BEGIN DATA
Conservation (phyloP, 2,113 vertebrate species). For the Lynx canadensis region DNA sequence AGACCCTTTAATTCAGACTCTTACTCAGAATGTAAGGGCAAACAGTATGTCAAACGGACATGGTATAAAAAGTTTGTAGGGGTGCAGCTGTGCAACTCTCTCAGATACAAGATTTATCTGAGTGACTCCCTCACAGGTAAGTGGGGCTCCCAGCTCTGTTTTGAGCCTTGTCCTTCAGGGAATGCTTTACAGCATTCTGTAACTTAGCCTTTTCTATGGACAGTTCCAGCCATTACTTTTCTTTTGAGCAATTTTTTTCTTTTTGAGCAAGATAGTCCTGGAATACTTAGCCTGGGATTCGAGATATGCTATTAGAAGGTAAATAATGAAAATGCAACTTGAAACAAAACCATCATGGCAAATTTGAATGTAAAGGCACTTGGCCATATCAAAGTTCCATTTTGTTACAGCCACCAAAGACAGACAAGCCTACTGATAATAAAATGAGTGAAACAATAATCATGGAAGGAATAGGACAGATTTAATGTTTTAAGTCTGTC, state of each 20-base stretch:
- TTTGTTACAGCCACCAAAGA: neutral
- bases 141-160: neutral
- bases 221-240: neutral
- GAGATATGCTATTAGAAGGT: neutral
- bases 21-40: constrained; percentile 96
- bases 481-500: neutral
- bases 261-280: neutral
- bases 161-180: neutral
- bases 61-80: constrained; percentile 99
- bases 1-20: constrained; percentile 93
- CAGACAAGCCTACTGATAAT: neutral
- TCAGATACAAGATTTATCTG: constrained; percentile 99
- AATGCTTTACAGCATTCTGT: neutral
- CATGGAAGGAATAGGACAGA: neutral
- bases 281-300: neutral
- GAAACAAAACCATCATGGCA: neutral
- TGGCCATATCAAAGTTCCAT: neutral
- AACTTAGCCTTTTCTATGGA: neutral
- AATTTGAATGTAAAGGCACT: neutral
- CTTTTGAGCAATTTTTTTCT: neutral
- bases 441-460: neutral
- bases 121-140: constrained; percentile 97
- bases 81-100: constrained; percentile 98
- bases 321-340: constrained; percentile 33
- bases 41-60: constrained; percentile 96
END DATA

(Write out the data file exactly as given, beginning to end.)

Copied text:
Conservation (phyloP, 2,113 vertebrate species). For the Lynx canadensis region DNA sequence AGACCCTTTAATTCAGACTCTTACTCAGAATGTAAGGGCAAACAGTATGTCAAACGGACATGGTATAAAAAGTTTGTAGGGGTGCAGCTGTGCAACTCTCTCAGATACAAGATTTATCTGAGTGACTCCCTCACAGGTAAGTGGGGCTCCCAGCTCTGTTTTGAGCCTTGTCCTTCAGGGAATGCTTTACAGCATTCTGTAACTTAGCCTTTTCTATGGACAGTTCCAGCCATTACTTTTCTTTTGAGCAATTTTTTTCTTTTTGAGCAAGATAGTCCTGGAATACTTAGCCTGGGATTCGAGATATGCTATTAGAAGGTAAATAATGAAAATGCAACTTGAAACAAAACCATCATGGCAAATTTGAATGTAAAGGCACTTGGCCATATCAAAGTTCCATTTTGTTACAGCCACCAAAGACAGACAAGCCTACTGATAATAAAATGAGTGAAACAATAATCATGGAAGGAATAGGACAGATTTAATGTTTTAAGTCTGTC, state of each 20-base stretch:
- TTTGTTACAGCCACCAAAGA: neutral
- bases 141-160: neutral
- bases 221-240: neutral
- GAGATATGCTATTAGAAGGT: neutral
- bases 21-40: constrained; percentile 96
- bases 481-500: neutral
- bases 261-280: neutral
- bases 161-180: neutral
- bases 61-80: constrained; percentile 99
- bases 1-20: constrained; percentile 93
- CAGACAAGCCTACTGATAAT: neutral
- TCAGATACAAGATTTATCTG: constrained; percentile 99
- AATGCTTTACAGCATTCTGT: neutral
- CATGGAAGGAATAGGACAGA: neutral
- bases 281-300: neutral
- GAAACAAAACCATCATGGCA: neutral
- TGGCCATATCAAAGTTCCAT: neutral
- AACTTAGCCTTTTCTATGGA: neutral
- AATTTGAATGTAAAGGCACT: neutral
- CTTTTGAGCAATTTTTTTCT: neutral
- bases 441-460: neutral
- bases 121-140: constrained; percentile 97
- bases 81-100: constrained; percentile 98
- bases 321-340: constrained; percentile 33
- bases 41-60: constrained; percentile 96